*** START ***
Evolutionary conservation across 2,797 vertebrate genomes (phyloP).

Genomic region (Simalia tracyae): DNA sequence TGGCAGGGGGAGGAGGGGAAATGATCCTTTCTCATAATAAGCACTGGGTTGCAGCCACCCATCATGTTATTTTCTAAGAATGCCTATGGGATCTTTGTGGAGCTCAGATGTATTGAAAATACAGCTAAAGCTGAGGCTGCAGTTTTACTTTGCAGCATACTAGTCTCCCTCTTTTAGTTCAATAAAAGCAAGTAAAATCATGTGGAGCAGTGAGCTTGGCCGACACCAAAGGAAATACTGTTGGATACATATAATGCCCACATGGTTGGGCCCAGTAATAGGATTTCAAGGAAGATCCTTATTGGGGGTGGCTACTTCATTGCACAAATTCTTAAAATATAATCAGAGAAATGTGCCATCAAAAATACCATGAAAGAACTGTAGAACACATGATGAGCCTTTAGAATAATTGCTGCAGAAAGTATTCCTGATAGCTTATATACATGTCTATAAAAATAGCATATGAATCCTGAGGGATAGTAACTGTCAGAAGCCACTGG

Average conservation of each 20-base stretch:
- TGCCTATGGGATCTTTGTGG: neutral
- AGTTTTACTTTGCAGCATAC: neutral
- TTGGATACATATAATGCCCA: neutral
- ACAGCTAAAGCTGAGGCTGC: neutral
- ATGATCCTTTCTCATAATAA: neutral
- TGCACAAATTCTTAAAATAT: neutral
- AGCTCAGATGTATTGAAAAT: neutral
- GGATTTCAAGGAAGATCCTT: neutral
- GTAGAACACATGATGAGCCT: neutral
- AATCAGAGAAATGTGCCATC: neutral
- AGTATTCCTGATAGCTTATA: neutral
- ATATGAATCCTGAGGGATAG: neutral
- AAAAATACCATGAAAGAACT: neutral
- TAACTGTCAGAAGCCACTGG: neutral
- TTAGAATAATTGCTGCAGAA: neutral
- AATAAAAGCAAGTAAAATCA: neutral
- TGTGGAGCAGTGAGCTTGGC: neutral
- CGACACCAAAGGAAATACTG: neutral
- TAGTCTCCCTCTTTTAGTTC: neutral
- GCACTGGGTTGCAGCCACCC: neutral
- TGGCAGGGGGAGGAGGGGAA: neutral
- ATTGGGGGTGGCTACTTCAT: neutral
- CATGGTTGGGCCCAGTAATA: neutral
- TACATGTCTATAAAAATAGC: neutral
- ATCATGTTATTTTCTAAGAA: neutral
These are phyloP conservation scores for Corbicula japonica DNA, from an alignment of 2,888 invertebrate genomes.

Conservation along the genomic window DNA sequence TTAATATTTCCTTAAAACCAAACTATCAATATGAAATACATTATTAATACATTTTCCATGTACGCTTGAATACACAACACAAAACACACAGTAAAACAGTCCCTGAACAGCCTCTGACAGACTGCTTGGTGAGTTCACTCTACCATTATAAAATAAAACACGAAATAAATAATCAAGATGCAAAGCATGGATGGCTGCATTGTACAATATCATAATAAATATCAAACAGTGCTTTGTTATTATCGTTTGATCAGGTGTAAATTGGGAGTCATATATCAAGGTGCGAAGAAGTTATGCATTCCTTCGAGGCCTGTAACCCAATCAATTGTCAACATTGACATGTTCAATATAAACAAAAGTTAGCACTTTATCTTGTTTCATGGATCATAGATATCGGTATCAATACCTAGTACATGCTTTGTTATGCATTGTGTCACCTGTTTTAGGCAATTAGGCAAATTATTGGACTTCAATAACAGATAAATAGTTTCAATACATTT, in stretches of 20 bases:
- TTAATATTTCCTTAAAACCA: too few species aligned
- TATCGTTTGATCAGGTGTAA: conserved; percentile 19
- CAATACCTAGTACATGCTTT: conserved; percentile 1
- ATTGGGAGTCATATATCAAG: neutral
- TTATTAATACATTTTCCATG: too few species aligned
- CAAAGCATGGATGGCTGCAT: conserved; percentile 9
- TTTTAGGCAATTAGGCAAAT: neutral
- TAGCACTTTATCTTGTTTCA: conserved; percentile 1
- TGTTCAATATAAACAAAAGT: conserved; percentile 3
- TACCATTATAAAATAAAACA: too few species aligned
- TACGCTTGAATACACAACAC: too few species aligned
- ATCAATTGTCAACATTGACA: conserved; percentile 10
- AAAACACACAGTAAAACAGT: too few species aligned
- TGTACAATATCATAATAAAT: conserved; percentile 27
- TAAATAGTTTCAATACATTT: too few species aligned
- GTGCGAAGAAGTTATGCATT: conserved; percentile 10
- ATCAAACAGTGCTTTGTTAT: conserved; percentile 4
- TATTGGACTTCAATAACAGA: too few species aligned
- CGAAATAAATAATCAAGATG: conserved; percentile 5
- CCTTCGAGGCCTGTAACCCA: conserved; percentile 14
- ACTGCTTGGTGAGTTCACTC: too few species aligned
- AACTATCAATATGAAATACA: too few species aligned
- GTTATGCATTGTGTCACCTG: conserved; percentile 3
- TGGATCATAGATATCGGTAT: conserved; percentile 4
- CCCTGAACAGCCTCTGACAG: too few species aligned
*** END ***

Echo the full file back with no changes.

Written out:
Evolutionary conservation across 2,797 vertebrate genomes (phyloP).

Genomic region (Simalia tracyae): DNA sequence TGGCAGGGGGAGGAGGGGAAATGATCCTTTCTCATAATAAGCACTGGGTTGCAGCCACCCATCATGTTATTTTCTAAGAATGCCTATGGGATCTTTGTGGAGCTCAGATGTATTGAAAATACAGCTAAAGCTGAGGCTGCAGTTTTACTTTGCAGCATACTAGTCTCCCTCTTTTAGTTCAATAAAAGCAAGTAAAATCATGTGGAGCAGTGAGCTTGGCCGACACCAAAGGAAATACTGTTGGATACATATAATGCCCACATGGTTGGGCCCAGTAATAGGATTTCAAGGAAGATCCTTATTGGGGGTGGCTACTTCATTGCACAAATTCTTAAAATATAATCAGAGAAATGTGCCATCAAAAATACCATGAAAGAACTGTAGAACACATGATGAGCCTTTAGAATAATTGCTGCAGAAAGTATTCCTGATAGCTTATATACATGTCTATAAAAATAGCATATGAATCCTGAGGGATAGTAACTGTCAGAAGCCACTGG

Average conservation of each 20-base stretch:
- TGCCTATGGGATCTTTGTGG: neutral
- AGTTTTACTTTGCAGCATAC: neutral
- TTGGATACATATAATGCCCA: neutral
- ACAGCTAAAGCTGAGGCTGC: neutral
- ATGATCCTTTCTCATAATAA: neutral
- TGCACAAATTCTTAAAATAT: neutral
- AGCTCAGATGTATTGAAAAT: neutral
- GGATTTCAAGGAAGATCCTT: neutral
- GTAGAACACATGATGAGCCT: neutral
- AATCAGAGAAATGTGCCATC: neutral
- AGTATTCCTGATAGCTTATA: neutral
- ATATGAATCCTGAGGGATAG: neutral
- AAAAATACCATGAAAGAACT: neutral
- TAACTGTCAGAAGCCACTGG: neutral
- TTAGAATAATTGCTGCAGAA: neutral
- AATAAAAGCAAGTAAAATCA: neutral
- TGTGGAGCAGTGAGCTTGGC: neutral
- CGACACCAAAGGAAATACTG: neutral
- TAGTCTCCCTCTTTTAGTTC: neutral
- GCACTGGGTTGCAGCCACCC: neutral
- TGGCAGGGGGAGGAGGGGAA: neutral
- ATTGGGGGTGGCTACTTCAT: neutral
- CATGGTTGGGCCCAGTAATA: neutral
- TACATGTCTATAAAAATAGC: neutral
- ATCATGTTATTTTCTAAGAA: neutral
These are phyloP conservation scores for Corbicula japonica DNA, from an alignment of 2,888 invertebrate genomes.

Conservation along the genomic window DNA sequence TTAATATTTCCTTAAAACCAAACTATCAATATGAAATACATTATTAATACATTTTCCATGTACGCTTGAATACACAACACAAAACACACAGTAAAACAGTCCCTGAACAGCCTCTGACAGACTGCTTGGTGAGTTCACTCTACCATTATAAAATAAAACACGAAATAAATAATCAAGATGCAAAGCATGGATGGCTGCATTGTACAATATCATAATAAATATCAAACAGTGCTTTGTTATTATCGTTTGATCAGGTGTAAATTGGGAGTCATATATCAAGGTGCGAAGAAGTTATGCATTCCTTCGAGGCCTGTAACCCAATCAATTGTCAACATTGACATGTTCAATATAAACAAAAGTTAGCACTTTATCTTGTTTCATGGATCATAGATATCGGTATCAATACCTAGTACATGCTTTGTTATGCATTGTGTCACCTGTTTTAGGCAATTAGGCAAATTATTGGACTTCAATAACAGATAAATAGTTTCAATACATTT, in stretches of 20 bases:
- TTAATATTTCCTTAAAACCA: too few species aligned
- TATCGTTTGATCAGGTGTAA: conserved; percentile 19
- CAATACCTAGTACATGCTTT: conserved; percentile 1
- ATTGGGAGTCATATATCAAG: neutral
- TTATTAATACATTTTCCATG: too few species aligned
- CAAAGCATGGATGGCTGCAT: conserved; percentile 9
- TTTTAGGCAATTAGGCAAAT: neutral
- TAGCACTTTATCTTGTTTCA: conserved; percentile 1
- TGTTCAATATAAACAAAAGT: conserved; percentile 3
- TACCATTATAAAATAAAACA: too few species aligned
- TACGCTTGAATACACAACAC: too few species aligned
- ATCAATTGTCAACATTGACA: conserved; percentile 10
- AAAACACACAGTAAAACAGT: too few species aligned
- TGTACAATATCATAATAAAT: conserved; percentile 27
- TAAATAGTTTCAATACATTT: too few species aligned
- GTGCGAAGAAGTTATGCATT: conserved; percentile 10
- ATCAAACAGTGCTTTGTTAT: conserved; percentile 4
- TATTGGACTTCAATAACAGA: too few species aligned
- CGAAATAAATAATCAAGATG: conserved; percentile 5
- CCTTCGAGGCCTGTAACCCA: conserved; percentile 14
- ACTGCTTGGTGAGTTCACTC: too few species aligned
- AACTATCAATATGAAATACA: too few species aligned
- GTTATGCATTGTGTCACCTG: conserved; percentile 3
- TGGATCATAGATATCGGTAT: conserved; percentile 4
- CCCTGAACAGCCTCTGACAG: too few species aligned